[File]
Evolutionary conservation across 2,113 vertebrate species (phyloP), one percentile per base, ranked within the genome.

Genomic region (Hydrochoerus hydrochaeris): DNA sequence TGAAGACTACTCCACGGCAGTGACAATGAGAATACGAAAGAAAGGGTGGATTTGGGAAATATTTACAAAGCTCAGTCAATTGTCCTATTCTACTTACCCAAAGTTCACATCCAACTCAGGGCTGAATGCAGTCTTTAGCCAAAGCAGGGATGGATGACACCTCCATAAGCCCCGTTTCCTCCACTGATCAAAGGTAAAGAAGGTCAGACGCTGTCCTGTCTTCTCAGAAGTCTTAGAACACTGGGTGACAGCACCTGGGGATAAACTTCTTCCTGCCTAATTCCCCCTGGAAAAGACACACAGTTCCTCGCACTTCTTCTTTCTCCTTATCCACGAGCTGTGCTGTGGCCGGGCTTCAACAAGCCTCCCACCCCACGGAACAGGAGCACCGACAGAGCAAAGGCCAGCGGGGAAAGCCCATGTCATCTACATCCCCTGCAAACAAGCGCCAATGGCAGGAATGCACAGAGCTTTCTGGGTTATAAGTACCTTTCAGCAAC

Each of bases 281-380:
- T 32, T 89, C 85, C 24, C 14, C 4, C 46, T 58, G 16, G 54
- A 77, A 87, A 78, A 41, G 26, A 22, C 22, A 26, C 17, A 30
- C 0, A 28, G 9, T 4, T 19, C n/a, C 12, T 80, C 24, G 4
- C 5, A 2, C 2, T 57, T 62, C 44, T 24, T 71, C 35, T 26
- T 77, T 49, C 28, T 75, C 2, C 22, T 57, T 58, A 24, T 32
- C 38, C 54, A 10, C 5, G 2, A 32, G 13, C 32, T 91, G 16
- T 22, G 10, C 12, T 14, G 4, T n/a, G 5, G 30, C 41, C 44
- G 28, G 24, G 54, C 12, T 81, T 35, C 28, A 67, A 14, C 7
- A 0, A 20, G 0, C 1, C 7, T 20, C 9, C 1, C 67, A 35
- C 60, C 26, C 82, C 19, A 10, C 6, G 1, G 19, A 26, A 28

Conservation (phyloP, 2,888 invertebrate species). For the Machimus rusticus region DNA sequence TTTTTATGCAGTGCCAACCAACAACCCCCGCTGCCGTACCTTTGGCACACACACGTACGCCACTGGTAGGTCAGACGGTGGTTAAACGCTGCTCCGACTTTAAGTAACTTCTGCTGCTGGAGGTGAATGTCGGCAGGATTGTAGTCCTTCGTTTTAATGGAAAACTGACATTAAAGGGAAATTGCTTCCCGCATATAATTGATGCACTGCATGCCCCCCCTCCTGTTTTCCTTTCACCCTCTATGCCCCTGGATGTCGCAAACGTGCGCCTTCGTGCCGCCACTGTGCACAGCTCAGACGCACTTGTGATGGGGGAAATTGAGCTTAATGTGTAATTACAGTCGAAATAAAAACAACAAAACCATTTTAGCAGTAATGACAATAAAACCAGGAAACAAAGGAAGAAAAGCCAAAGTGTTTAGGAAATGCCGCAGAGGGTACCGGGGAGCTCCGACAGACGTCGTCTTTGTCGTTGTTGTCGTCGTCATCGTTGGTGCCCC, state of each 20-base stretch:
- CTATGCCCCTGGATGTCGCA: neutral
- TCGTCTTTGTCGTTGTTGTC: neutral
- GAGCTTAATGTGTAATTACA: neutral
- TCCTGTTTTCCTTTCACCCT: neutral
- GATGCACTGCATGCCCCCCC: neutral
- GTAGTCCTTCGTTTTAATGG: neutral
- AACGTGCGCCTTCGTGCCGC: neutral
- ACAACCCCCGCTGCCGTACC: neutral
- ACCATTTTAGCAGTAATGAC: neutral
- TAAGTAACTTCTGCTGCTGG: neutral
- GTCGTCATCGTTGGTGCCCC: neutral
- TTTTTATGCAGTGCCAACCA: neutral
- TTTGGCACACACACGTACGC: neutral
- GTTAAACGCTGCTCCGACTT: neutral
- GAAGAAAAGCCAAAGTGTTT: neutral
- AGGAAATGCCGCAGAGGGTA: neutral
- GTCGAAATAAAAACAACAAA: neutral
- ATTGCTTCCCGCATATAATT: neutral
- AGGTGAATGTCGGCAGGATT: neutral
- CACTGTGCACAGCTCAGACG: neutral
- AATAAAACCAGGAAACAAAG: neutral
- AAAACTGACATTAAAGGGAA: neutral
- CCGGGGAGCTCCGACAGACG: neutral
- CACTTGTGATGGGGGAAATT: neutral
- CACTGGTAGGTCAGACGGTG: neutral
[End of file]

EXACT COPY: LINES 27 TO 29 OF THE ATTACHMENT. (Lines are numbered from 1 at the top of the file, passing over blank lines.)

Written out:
- TTTGGCACACACACGTACGC: neutral
- GTTAAACGCTGCTCCGACTT: neutral
- GAAGAAAAGCCAAAGTGTTT: neutral